TCA Interview: Matt Groening on Disenchantment and the Apu Debate

Matt Groening came to the Television Critics Association summer press tour to present his new Netflix animated comedy Disenchantment. The characters of Groening’s fantasy kingdom bear more than a striking resemblance to The Simpsons. There’s the famous Groening overbite, plus an elf and a pig who have similarities to Simpsons counterparts.

Bean (Abbi Jacobson) is a princess being forced to marry for her father’s political alliances. She escapes and hooks up with Elfo (Nat Faxon) and Luci (Eric Andre), a demon who might also feel at home in Groening’s Life In Hell comic strips. Disenchantment premieres August 17 on Netflix.

Meanwhile, The Simpsons is about to enter its landmark 30th season, and I have never missed an episode. Despite this milestone (as well as the milestone of surpassing episode 636 last season), the main topic of Simpsons conversation this year has been its handling of Apu, and Groening’s response to it.

WLE: How much DNA does Elfo share with Maggie’s favorite cartoon, “The Happy Little Elves?”

Matt Groening: You know, I did have in mind that within The Simpsons there was going to be this “Happy Little Elves” cartoon show that they would continue to come back to, and I think we put it in the first episode and maybe glancingly referred to it a few times over the last 30 years. So, yes, there’s definitely a component I’ve always been interested in, in elves and dwarves and ogres, and other odd little creatures.

WLE: And does the pig share DNA with Harry Plopper?

Matt Groening: Oh, no. No, no! The pig on The Simpsons, that’s a real pig. This is a prince played by Matt Berry who gets turned into a pig. And, by the way, I don’t know if you know, his crown, check out his crown and compare it to Jughead’s whoopee cap. That’s what it’s called, a whoopee cap from Archie.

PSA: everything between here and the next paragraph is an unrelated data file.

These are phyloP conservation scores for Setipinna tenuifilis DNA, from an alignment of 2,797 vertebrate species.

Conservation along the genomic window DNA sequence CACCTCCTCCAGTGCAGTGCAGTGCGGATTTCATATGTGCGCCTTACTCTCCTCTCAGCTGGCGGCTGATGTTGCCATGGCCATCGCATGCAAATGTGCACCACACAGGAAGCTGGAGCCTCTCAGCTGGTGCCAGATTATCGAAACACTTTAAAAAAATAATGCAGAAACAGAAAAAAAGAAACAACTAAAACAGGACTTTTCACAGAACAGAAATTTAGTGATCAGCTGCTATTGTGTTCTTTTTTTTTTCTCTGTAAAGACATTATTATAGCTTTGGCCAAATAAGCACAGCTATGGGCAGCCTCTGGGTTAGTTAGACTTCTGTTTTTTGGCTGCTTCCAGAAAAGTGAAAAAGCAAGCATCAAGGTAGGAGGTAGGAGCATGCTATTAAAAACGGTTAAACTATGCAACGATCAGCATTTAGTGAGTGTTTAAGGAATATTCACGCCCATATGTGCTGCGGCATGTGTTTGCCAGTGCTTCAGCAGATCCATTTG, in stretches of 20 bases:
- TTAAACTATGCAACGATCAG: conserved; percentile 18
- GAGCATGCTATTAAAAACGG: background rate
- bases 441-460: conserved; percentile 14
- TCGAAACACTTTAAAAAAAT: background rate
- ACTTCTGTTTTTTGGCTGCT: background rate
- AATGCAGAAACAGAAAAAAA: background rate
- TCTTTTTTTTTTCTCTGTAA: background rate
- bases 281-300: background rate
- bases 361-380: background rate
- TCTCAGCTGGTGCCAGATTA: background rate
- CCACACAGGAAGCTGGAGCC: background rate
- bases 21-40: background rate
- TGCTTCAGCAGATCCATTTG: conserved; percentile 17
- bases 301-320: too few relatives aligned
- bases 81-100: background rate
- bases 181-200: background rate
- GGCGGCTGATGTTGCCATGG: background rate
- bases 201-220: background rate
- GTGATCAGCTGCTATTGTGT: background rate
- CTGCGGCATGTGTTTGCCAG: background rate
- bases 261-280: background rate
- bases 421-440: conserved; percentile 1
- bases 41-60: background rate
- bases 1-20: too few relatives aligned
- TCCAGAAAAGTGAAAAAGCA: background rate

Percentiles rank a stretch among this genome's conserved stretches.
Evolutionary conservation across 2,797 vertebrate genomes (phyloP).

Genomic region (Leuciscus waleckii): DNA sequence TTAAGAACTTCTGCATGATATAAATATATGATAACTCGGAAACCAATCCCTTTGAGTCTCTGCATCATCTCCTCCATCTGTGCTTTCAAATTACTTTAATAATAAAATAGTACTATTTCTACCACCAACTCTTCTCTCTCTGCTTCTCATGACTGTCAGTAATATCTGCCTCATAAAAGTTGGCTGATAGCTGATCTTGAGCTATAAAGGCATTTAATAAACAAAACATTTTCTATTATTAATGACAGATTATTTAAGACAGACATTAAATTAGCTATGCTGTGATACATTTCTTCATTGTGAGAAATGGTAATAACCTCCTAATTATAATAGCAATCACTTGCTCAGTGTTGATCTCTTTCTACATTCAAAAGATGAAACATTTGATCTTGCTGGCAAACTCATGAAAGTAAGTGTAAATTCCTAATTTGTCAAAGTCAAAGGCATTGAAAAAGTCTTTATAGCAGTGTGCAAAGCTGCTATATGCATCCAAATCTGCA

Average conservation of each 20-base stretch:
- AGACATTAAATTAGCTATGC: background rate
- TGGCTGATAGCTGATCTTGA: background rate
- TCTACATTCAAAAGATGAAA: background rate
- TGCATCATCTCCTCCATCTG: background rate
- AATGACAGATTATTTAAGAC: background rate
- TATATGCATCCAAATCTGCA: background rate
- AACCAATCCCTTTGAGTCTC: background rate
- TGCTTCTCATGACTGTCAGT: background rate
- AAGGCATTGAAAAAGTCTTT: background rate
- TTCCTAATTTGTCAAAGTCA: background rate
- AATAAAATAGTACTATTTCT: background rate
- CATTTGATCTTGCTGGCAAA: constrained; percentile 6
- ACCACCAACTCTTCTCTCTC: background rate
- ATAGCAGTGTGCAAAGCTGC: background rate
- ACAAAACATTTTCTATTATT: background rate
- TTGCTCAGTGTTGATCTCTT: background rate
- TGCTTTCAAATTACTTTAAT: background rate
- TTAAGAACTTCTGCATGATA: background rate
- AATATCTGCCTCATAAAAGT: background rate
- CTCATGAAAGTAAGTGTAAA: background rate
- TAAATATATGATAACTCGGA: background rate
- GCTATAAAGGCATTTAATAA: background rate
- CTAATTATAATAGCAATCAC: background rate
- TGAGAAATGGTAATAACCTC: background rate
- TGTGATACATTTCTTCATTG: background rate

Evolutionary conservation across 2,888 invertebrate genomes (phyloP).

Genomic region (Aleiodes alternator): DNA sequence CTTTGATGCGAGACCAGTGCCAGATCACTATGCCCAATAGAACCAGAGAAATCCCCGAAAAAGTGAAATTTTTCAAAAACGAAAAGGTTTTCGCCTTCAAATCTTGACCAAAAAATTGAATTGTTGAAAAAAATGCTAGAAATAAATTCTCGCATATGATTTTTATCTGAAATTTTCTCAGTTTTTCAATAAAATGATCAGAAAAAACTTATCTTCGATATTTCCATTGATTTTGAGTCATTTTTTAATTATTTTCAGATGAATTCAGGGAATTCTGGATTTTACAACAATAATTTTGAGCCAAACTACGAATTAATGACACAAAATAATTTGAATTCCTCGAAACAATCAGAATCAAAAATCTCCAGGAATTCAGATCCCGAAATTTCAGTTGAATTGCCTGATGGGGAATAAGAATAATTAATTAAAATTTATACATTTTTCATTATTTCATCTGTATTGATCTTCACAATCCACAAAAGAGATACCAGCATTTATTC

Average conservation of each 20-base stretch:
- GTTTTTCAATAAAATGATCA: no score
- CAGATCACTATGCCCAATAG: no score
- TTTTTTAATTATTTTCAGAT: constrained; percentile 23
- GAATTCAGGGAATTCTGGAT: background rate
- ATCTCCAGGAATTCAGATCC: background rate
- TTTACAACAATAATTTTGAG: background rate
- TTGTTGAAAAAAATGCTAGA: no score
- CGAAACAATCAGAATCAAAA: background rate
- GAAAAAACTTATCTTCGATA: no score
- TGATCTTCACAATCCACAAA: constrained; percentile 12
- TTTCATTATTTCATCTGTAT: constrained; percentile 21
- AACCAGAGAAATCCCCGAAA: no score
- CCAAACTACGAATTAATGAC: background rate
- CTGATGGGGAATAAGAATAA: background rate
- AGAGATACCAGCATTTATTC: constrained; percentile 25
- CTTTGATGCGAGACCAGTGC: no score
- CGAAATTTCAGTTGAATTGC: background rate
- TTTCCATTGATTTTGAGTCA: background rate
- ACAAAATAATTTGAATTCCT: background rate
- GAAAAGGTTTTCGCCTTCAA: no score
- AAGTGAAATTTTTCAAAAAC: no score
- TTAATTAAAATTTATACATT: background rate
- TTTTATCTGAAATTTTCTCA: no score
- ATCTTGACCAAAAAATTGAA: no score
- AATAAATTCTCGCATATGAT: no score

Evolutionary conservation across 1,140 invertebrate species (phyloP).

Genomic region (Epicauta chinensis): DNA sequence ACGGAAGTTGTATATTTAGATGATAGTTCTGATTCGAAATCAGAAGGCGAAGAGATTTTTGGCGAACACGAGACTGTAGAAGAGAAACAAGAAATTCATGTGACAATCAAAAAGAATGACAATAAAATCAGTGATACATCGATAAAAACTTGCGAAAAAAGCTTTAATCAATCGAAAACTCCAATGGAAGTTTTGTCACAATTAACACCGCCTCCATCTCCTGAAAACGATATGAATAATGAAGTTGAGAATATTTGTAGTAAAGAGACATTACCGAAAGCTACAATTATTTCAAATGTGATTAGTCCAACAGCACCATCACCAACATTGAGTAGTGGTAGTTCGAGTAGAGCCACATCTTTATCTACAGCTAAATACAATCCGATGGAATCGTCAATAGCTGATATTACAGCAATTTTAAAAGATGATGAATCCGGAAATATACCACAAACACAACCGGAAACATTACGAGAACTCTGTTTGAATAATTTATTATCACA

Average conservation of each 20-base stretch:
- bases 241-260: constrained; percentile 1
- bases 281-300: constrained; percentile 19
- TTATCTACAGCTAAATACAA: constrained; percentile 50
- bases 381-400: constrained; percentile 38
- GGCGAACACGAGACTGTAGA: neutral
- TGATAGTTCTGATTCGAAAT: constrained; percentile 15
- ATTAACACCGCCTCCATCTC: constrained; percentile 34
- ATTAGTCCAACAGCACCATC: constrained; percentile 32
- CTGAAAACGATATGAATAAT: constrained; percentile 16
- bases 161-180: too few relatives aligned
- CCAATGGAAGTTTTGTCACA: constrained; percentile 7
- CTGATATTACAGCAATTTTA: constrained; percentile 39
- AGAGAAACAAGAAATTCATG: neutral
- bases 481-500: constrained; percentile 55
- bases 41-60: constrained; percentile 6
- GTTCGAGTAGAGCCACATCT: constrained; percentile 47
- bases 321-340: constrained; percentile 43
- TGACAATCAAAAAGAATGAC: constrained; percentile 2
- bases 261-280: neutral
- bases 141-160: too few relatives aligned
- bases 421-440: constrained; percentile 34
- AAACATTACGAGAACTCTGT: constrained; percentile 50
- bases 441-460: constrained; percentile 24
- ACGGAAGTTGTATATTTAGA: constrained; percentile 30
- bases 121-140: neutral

WLE: Hank Azaria went on Colbert and said he’d be willing to step aside as the voice of Apu. I know you don’t want to change the character but if Hank doesn’t want to do the voice anymore, would you have to recast or retire the character?

Matt Groening: Haven’t talked about it. I’m proud of everything we do on The Simpsons. I’m here to talk about Disenchantment.

WLE: So he said that on Colbert but hasn’t spoken to you about it?

Matt Groening: I don’t know. Everybody gets a say on our show, but like I said I’m proud of everything we do.

Q: Is there a difference creating a series for a streaming service than there was for a network?

Matt Groening: Oh yeah. First of all, you don’t have to break every seven minutes for a series of commercials so that’s fun to be able to just tell a sustained story. The fact that the show is being seen, theoretically, in one binge means that we can basically think of it as a very long movie.

Q: Talk about the tone of Disenchantment.

Matt Groening: The great thing about Netflix is they were positive about every single thing we said we were going to try to do, and then we would sometimes change our minds and they were just as enthusiastic. That’s a real treat.

Q: And the music?

Matt Groening: Mark Mothersbaugh of DEVO, he’s fantastic. He’s done a lot of movie and TV scoring. We came to him and he said, “What do you have in mind?” I said, “Not what you might expect for fantasy. How about Balkan brass band as a direction?” I thought that was just a jumping off point and then he gave us Balkan brass band. It’s fantastic. I think it’s the first animated fantasy show to actually have jazzy horn solos in the score.